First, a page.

New Year’s Nibblies
Whether you’re hosting a New Year’s Eve party or attending one — you don’t want to spend what’s left of 2014 cooking in the kitchen. Here are three perfect party solution appetizers with only 5 ingredients or less to make it easy for you.
They are taken from Justin Chapple, Food & Wine‘s Test Kitchen senior editor. Enjoy!
Roasted gnocchi, sundried tomato & olive stacks (photo above)
Ready made gnocchi make a perfect base for a bite-sized canapé that’s easy to make and perfect for a party platter or casual nibble with drinks.
500g pack of fresh gnocchi
4 tbsp olive oil
40 pitted green olives
40 sundried tomatoes
40 basil leaves
Heat oven to 350F. Tip the fresh gnocchi in a roasting tin and drizzle with olive oil. Roast for 25-30 minutes or until golden, stirring occasionally. Thread the roasted gnocchi onto cocktail sticks with pitted green olives, sundried tomatoes and basil leaves. Serve while the gnocchi is still warm.
Recipe from Good Food magazine, November 2014
Smoked Salmon with Artichoke Hearts
Total time: 25 minutes
Servings: Makes 32 Hors D’Oeuvres
16 small marinated artichoke hearts, drained, plus 1 teaspoon of the oil from the jar
1/2 cup packed celery leaves
1/2 pound thinly sliced smoked salmon, cut into thirty-two 4-inch-by-1-inch strips
1/2 small red onion, cut into thin 1-inch-long strips
Preheat the oven to 450°. Pat the artichoke hearts dry with paper towels and halve them lengthwise. Arrange the artichoke hearts cut side down on a lightly oiled baking sheet and roast for 5 minutes, until sizzling. Carefully transfer the artichokes to a plate. Arrange the celery leaves on the baking sheet and coat with the reserved artichoke oil. Roast for 3 minutes, until the leaves are crisp.
Wrap each piece of the smoked salmon around an artichoke half and a few of the onion strips and transfer to a platter. Garnish with the crisp celery leaves and serve.
Bacon-Wrapped Cherry Peppers
Total time: 30 minutes
Servings 4 to 6
These genius hors d’oeuvres call for just three ingredients. The recipe can be made ahead of time, so it’s great for parties.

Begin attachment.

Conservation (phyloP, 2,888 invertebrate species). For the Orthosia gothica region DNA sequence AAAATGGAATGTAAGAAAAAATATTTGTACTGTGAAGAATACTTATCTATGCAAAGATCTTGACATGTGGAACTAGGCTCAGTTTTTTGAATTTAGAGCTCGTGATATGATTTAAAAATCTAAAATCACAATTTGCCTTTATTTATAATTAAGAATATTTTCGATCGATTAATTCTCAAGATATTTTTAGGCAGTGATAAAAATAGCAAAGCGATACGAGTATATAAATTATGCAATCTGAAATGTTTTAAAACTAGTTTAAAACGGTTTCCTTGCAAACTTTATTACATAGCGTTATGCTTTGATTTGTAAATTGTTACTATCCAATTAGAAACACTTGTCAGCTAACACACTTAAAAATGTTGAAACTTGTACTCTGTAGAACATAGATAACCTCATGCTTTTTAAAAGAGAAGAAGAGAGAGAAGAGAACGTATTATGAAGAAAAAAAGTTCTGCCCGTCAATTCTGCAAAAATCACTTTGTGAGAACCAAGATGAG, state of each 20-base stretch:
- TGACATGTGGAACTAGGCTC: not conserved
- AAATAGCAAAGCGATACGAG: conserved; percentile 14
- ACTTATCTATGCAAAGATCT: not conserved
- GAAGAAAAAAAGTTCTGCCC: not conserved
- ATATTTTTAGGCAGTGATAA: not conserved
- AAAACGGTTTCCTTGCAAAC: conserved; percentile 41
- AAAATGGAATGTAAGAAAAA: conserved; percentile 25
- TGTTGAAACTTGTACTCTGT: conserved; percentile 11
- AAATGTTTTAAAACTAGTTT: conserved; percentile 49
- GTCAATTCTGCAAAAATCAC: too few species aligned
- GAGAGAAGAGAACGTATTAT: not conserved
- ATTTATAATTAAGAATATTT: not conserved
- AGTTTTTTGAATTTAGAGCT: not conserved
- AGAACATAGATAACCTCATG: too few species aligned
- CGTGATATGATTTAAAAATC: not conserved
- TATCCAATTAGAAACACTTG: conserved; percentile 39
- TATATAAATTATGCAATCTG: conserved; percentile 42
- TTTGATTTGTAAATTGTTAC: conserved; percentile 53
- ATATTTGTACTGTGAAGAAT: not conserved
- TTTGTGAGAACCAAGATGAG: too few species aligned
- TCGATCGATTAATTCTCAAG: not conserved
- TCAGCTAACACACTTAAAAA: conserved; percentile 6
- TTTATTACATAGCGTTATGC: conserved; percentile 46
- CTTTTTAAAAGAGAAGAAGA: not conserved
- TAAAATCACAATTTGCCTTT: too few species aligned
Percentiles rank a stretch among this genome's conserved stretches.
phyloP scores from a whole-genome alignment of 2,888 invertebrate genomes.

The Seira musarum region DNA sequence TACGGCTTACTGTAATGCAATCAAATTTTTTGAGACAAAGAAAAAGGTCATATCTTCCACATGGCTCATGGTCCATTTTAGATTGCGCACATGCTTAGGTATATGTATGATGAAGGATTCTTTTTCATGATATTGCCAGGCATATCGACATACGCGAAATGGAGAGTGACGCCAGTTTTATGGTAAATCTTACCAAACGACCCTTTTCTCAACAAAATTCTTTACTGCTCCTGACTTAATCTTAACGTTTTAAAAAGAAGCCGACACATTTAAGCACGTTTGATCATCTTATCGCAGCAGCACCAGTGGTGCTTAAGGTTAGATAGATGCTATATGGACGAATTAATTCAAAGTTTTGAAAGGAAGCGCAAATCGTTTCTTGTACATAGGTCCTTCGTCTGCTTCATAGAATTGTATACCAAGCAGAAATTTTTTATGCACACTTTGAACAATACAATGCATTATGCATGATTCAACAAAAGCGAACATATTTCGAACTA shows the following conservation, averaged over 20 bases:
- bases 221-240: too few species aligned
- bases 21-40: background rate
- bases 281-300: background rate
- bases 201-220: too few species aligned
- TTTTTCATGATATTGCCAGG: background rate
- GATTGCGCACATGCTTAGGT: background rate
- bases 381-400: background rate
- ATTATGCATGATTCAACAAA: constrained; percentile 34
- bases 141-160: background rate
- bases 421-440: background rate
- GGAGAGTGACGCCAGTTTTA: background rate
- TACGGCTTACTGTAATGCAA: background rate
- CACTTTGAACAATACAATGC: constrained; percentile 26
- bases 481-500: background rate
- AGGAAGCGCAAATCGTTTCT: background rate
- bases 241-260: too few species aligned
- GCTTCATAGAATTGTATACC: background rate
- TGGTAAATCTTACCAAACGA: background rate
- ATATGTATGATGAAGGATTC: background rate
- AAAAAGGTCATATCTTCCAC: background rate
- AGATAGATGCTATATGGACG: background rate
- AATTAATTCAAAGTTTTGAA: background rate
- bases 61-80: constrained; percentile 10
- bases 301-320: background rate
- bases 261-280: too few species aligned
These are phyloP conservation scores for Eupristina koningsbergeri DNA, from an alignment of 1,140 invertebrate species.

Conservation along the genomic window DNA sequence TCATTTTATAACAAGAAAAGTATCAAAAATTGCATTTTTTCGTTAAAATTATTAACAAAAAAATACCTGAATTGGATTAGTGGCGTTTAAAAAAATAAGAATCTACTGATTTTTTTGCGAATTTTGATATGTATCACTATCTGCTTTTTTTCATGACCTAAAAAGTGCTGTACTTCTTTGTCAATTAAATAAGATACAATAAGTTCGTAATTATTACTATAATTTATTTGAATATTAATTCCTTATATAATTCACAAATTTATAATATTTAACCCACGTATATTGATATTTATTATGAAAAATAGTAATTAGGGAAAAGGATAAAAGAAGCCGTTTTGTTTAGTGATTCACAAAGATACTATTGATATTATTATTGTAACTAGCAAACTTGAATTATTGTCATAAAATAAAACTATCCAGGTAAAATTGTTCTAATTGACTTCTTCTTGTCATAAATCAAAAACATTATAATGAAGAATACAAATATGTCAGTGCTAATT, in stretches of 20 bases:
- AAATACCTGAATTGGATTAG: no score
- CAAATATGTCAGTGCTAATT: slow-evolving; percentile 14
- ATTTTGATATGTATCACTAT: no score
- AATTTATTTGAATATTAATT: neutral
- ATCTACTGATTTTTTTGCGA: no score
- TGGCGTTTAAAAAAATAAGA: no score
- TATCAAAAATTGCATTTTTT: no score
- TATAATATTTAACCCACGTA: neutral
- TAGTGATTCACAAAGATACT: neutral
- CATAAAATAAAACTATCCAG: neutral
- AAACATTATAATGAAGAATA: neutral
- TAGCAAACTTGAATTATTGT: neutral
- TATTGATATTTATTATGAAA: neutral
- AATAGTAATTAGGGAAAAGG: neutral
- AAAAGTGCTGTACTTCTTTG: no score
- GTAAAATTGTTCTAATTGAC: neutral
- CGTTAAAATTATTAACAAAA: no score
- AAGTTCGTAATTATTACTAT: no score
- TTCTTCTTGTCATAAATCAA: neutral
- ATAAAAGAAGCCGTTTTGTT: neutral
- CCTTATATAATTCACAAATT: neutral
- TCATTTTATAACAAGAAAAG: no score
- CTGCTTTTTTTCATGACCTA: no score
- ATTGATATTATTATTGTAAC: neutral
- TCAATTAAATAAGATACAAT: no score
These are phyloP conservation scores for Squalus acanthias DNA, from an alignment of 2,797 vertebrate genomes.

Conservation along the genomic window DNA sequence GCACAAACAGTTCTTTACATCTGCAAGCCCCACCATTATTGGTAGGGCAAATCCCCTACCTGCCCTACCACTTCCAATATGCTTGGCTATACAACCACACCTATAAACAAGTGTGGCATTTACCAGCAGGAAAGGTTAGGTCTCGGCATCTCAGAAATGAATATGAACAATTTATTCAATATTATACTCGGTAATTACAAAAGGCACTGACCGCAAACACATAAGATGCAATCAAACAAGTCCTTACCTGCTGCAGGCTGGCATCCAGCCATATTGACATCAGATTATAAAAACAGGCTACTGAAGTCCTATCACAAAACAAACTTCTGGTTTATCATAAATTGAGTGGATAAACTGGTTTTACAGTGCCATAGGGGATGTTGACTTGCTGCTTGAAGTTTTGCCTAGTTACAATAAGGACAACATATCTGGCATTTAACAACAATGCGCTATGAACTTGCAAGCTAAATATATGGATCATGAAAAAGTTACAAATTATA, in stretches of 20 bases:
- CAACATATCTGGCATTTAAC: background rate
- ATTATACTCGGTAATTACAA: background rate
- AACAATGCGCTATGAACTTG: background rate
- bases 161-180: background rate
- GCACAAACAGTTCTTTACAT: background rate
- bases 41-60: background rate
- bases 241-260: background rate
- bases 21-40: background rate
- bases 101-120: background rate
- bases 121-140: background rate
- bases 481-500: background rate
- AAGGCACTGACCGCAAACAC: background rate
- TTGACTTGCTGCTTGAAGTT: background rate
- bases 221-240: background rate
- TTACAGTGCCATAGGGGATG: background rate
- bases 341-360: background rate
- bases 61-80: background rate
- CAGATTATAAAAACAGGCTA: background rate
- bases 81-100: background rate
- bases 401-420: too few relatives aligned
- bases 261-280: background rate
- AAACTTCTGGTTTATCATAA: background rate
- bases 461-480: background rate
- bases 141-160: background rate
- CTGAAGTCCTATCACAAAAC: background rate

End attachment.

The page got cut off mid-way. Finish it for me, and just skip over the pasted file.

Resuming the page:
6 jarred hot cherry peppers- halved through the stem, seeded, drained and patted dry
1/3 cup cream cheese, softened
12 thin bacon slices (6 ounces)
Preheat the oven to 350°. Stuff each cherry pepper half with a heaping teaspoon of cream cheese and wrap with a slice of bacon; secure with a toothpick.
Arrange the stuffed peppers in a large ovenproof skillet and cook over moderate heat, turning, until the bacon is browned, 12 to 15 minutes. Transfer the skillet to the oven and bake for about 5 minutes, until the bacon is crisp and the cream cheese is hot. Serve the stuffed cherry peppers warm.
Other simple standard staples:
fig & stilton squares (on thawed out puff pastry that is baked in the oven) or even stilton spooned into hollowed out figs garnished with a halved walnut on top.
baked mushroom caps (stuffed with crab & cream cheese or your choice).
cheese platter (mix of soft & hard)
cut up veggies and dips (always a hit)
Party platters don’t have to be all too time consuming & crazy making. Have fun putting them together. They should be pleasing to the eye and the palate. Your guests will enjoy your company and a good glass of bubbly.
Yes…..a bubbly person is always best!
Champagne is the classic wine choice for parties and celebrations, it’s true. But if you ask people who’ve been in the wine business what their “desert island” wine would be—the wine they could see themselves drinking for the rest of their life—the answer is almost invariably
Champagne (and not just because it’s served cold). The reason is simple: Champagne and other sparkling wines—Cava, Prosecco, Moscato d’Asti, included—are not just great party wines, they’re also the most versatile wines for pairing with food.
What makes all these sparkling wines so food-friendly? Consider these factors: Most bottles are blended from different vintage wines, resulting in a cuvée that’s greater than the sum of its parts; they tend to showcase minerality, a characteristic that adds depth to fruity, savory, meaty, and gamy flavors; and these wines possess an unparalleled acidity that cuts through rich, fatty dishes and surmounts even high-acid ingredients such as tomatoes or vinegars. And of course, there’s the celebratory feel that sparkling wines add to any occasion. They’re playful enough for a casual weekend brunch and double as the go-to drink for more formal occasions. Source: epicurious.com
WEAR: when in doubt go for the classics like the never fail LBD.
And if you’re planning to give someone the cold shoulder do it in a strapless LBD.
But sometimes we don’t want to invite change:
Remember Linus from the Peanut Gallery who used to carry his blanket everywhere?
In one comic strip Lucy has buried Linus’ blanket.
Charlie Brown to Linus: Why don’t you let me try to find some sort of substitute for your blanket? Maybe I could get you a dishtowel or something.